A collaboration between Tahuri Whenua and Pu Hao Rangi Trust will see agronomy studies undertaken on old cultivars of kumara ('Sweet Potato'). Some of these old varieties are Pre-European, others are very early introductions by Europeans.
Dell fetched these back from Japan, where their value as Plant Genetic Resources was recognised when DSIR scientist Dr Douglas Yen was looking for a means to preserve them. The Māori kumara would have been lost were it not for the efforts of a Yen, who collected 617 kumara varieties from all over the world during the 1950s and 1960s. In 1963, when the collection became too big for the DSIR to maintain, Dr Yen arranged for its safekeeping in three gene banks in Japan. Interest in the collection was revived in 1988 at an ethnobotanical conference organised by the DSIR. Members of Pu Hao Rangi, a Manukau-based Māori Resource Centre, journeyed to Japan and brought back 9 New Zealand kumara varieties, 4 of which were identified as pre-European varieties. These are now cultivated by several Māori groups.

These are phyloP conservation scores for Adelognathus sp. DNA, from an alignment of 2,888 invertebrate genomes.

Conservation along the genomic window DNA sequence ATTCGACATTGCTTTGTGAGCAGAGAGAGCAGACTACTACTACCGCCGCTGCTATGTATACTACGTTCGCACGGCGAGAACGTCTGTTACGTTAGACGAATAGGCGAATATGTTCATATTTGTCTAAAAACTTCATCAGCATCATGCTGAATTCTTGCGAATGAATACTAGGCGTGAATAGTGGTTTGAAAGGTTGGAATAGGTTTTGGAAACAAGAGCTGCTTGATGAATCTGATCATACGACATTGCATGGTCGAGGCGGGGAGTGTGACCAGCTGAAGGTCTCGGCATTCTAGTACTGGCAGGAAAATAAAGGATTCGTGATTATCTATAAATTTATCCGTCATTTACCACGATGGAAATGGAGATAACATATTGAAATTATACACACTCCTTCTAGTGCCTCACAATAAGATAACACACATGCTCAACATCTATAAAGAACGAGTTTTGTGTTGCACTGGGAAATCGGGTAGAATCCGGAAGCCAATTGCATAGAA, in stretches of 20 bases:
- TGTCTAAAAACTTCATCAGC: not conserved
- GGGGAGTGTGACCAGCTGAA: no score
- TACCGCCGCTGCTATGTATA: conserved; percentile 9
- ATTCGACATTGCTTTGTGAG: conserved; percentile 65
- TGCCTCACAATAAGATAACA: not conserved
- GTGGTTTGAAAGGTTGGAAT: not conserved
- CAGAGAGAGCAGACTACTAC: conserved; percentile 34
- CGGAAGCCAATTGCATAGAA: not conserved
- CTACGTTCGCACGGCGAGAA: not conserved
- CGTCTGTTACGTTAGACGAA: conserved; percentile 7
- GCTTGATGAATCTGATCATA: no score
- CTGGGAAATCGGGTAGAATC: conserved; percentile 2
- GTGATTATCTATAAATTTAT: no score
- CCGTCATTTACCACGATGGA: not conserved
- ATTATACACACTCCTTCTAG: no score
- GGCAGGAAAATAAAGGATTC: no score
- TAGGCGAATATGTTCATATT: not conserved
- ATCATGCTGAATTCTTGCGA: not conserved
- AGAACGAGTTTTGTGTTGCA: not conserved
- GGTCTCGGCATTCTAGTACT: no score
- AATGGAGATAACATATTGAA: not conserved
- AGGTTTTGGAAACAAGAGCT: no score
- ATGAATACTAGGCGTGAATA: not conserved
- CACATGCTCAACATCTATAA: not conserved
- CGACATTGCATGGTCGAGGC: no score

On the one hand, the efforts of Dell and others is yet another example of what I call Maori eco-cultural resilience. Also an expression of Maori actively seeking re-engagement with contemporary agri-food networks.
* Check this pdf of a Waitangi Report piece for some backround.
* Graham Harris of the Open Polytech has collected some great stuff here
Monday, January 23, 2006
Tuesday, January 17, 2006
Administering the New Zealand/Aotearoa diet was never meant to be easy but this is getting ridiculous. It seems that under the rules being drafted by transtasman food regulator Food Standards Australia New Zealand (ANZFA), apples, pears and most stonefruit will be disqualified from health claims because their natural sugar levels exceed 16g per serving. Of course most media outlets ran the story as a 'shock/horror/isn't the bureacracy stupid' item, but the arbitrary line is clearly drawn in a draft document: it's open for debate, although no such debate seems to be of any great interest to Joe and Joanne Public. Submissions on the draft are open until March 31, with standards finalised by the end of the year. Here's a draft report on health policy and nutrition from ANZFA, compiled in May of last year.
Sunday, January 08, 2006
The plants have grown a lot since the whanau went on a tiki tour (...to our marae, Te Kuha, southside Waikaremoana). Some hint of a virus, possibly picked up from an infected courgette plant I had in the same plot. Fruiting nicely though.
Dug some early taewa for Christmas, with plenty more to come.